Sunday, December 02, 2007

This is (Howard's) Australia

Hands up who's seen the film 'This is England'? It came out last year, but is a recent release to DVD. The reason I mention this film at this time is that the recent departure from government makes now a good time to reflect on the legacy of Mista Howard. What's a film about early 1980's UK got to do with present-day Australia? Well, the central theme of the film is a look at the unholy connection between Nationalism and the rise of racist organisations such as 'National Front' under a conservative government in a time of war. Hard to deny the connections to the present, but that's down to the film-maker, and is a pretty damming commentary on England's 'New Labour' under Tony Blair. 'New Labour' has much in common with the old Tories, as the film is about Thatcher, the Falkland war, and the complexities of racism/nationalism, with a spectrum of Skinheads and interrelations with National Front.

How does all this connect with the full measure of Howard's racist legacy? Well, many of the arguments that incrementally moved some people who weren't inherently racist into supporting racist causes have been dragged-out in Australia in the past decade of Howard, with similar results. The adoption of 'The Cross of St George' by National Front as banner they use in their race-war is reminiscent of that first ugly moment in Cronulla when it became clear that the Australian Flag could be used to divide this nation, that it could be a symbol of hate, where it was previously associated with the unity of multiculturalism.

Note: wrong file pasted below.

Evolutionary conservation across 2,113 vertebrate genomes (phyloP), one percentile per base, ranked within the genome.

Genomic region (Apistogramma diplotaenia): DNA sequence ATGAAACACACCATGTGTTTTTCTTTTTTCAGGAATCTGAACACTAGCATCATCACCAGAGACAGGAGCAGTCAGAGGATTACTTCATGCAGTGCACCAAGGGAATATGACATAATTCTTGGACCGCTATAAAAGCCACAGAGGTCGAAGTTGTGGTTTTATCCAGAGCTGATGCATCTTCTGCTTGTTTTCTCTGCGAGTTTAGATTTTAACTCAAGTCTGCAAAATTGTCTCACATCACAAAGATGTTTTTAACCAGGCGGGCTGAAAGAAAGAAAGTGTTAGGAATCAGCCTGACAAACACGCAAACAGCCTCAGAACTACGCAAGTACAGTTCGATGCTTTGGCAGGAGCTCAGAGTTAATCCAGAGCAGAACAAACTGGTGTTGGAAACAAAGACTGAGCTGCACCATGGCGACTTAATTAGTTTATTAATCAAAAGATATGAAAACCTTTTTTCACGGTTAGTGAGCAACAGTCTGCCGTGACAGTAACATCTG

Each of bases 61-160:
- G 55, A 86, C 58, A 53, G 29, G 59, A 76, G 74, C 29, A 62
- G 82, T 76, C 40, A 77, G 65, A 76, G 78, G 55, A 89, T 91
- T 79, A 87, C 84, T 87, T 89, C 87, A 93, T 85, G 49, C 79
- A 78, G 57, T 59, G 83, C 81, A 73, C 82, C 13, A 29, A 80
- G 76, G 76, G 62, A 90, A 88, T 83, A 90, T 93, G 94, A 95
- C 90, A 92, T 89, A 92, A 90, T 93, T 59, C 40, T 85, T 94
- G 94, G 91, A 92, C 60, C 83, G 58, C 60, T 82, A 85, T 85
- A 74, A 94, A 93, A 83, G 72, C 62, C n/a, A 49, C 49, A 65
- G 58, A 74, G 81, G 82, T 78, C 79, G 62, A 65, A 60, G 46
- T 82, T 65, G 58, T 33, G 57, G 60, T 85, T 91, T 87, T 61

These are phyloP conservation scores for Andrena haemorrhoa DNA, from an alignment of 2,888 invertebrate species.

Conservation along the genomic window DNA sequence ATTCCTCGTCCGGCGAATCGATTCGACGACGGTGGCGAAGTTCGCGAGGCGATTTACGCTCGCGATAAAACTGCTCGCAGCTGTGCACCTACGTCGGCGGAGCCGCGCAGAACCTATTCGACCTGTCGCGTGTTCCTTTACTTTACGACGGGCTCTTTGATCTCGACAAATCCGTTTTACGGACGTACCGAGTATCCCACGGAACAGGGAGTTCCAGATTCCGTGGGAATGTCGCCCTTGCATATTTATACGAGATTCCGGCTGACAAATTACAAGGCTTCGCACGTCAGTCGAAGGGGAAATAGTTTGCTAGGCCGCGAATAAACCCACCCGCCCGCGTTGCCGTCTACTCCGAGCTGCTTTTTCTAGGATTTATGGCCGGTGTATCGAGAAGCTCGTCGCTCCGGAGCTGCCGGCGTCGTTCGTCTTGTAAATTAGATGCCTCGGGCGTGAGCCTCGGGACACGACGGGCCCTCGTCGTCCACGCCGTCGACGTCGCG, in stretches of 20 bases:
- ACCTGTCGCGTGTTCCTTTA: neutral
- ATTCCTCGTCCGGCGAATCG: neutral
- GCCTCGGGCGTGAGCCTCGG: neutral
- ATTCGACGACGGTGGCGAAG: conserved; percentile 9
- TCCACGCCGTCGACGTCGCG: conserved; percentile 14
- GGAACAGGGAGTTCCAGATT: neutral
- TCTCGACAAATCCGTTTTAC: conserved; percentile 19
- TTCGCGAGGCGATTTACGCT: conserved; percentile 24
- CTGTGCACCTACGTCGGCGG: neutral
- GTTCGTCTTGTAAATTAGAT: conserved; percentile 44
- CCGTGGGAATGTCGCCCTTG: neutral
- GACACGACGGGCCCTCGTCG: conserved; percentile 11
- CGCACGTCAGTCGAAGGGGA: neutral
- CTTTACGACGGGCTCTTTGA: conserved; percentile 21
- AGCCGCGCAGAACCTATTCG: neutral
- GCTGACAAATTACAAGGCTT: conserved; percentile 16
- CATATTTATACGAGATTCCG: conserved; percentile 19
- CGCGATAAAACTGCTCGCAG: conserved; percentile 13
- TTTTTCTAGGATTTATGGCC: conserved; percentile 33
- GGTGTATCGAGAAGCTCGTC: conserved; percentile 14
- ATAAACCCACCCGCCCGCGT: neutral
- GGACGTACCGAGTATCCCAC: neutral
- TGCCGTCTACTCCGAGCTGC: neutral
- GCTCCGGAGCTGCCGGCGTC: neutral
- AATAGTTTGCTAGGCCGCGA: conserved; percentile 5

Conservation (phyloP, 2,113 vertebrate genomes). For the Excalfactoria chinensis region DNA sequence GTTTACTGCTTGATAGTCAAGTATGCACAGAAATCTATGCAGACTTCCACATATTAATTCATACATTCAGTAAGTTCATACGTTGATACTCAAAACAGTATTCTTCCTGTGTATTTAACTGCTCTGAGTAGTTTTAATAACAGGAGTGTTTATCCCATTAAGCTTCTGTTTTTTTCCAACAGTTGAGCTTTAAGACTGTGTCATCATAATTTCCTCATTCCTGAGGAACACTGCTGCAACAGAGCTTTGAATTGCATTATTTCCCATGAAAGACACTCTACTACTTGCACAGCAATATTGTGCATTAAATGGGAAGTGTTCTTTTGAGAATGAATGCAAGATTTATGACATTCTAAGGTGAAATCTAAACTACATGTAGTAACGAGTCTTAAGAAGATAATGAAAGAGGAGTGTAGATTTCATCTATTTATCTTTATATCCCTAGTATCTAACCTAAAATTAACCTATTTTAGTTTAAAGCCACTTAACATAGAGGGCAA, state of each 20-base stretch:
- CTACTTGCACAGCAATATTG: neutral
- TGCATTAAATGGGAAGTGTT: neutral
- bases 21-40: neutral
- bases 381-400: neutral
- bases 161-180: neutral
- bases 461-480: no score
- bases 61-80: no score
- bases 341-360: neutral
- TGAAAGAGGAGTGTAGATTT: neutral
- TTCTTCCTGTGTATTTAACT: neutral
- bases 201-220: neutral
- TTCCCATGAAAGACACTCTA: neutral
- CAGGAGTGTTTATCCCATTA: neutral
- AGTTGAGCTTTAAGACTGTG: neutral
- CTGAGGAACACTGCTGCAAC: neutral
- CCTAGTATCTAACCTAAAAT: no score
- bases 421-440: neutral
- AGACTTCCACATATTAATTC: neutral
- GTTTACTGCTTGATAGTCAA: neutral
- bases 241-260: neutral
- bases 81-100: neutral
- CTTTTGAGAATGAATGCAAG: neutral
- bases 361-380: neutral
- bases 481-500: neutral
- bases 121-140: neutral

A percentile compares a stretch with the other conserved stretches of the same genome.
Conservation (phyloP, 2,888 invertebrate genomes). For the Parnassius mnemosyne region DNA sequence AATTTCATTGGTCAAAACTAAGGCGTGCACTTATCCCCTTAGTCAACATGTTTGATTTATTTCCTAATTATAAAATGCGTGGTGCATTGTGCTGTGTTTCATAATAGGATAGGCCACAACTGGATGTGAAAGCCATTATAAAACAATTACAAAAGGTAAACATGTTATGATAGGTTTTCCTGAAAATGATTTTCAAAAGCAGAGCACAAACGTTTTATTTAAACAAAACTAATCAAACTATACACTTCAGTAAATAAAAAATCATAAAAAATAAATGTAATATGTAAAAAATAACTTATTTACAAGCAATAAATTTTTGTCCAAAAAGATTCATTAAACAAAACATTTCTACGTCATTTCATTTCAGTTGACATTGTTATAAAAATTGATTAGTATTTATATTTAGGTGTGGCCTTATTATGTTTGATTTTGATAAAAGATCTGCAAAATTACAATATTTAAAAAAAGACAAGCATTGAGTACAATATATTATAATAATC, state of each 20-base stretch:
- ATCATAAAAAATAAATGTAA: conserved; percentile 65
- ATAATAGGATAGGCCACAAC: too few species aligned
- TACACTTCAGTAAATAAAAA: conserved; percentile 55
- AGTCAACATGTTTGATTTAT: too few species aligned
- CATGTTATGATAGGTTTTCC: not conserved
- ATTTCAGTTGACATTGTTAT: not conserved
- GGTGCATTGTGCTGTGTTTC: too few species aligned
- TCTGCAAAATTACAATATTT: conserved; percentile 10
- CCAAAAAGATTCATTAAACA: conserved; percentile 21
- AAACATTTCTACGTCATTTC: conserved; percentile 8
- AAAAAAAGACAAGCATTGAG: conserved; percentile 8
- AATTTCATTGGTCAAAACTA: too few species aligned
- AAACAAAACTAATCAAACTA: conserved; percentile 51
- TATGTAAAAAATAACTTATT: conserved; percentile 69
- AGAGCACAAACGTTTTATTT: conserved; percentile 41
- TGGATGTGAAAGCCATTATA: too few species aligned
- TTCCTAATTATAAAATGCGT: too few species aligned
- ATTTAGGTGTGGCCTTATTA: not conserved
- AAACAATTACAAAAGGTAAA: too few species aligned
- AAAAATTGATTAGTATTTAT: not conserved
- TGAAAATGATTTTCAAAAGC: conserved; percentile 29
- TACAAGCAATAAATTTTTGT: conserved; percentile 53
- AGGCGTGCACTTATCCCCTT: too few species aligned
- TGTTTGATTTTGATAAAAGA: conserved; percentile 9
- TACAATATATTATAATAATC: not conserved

I suppose what I'm trying to say is that the film 'This is England' made it that little bit easier to understand how people (who otherwise appear free of damage) can buy into the whole anti-Islam thing that the previous government wheeled-out to sell their wars, and the panic and changes to laws that convinced some that this country was under siege from one after another threat that only mista Howard could save us from. I wouldn't say that I 'enjoyed' 'This is England', but I'm glad I've seen it.


Anonymous said...

So the Australian Flag divided Australia at Cronulla? I thought it the notorious gang rapes by Lebanese men against 'Aussie sluts', followed by the persistent harrassment of white Australians at Cronulla Beach. The final straw was the the bashing of a life guard. Silly you forgot to mention all of this.

"Unity of multiculturalism"? Where do you come up with this stuff?

Angus Diesel-Fumes said...

"So the Australian Flag divided Australia at Cronulla?" No, brawling morons divided Australia at Cronulla, the use of symbols in media reporting divided Australia everywhere else.

OK 'anonymous' I'm wondering if you have seen the film I was discussing, or are just one of the people who bought into the whole 'race thing'.
I didn't discuss 'Cronulla' in the way you were suggesting because I, well, wasn't discussing 'Cronulla'. I was talking about a film, and the parallels in how symbols (in this case 'the Cross of St George and Australian flag) can be used in representations of a local issue (such as Cronulla) in the reporting in the media to the rest nation.

Perhaps if you want look at the film 'This is England', read what I posted again, and stick to the topic, I'd be happy to discuss it with you.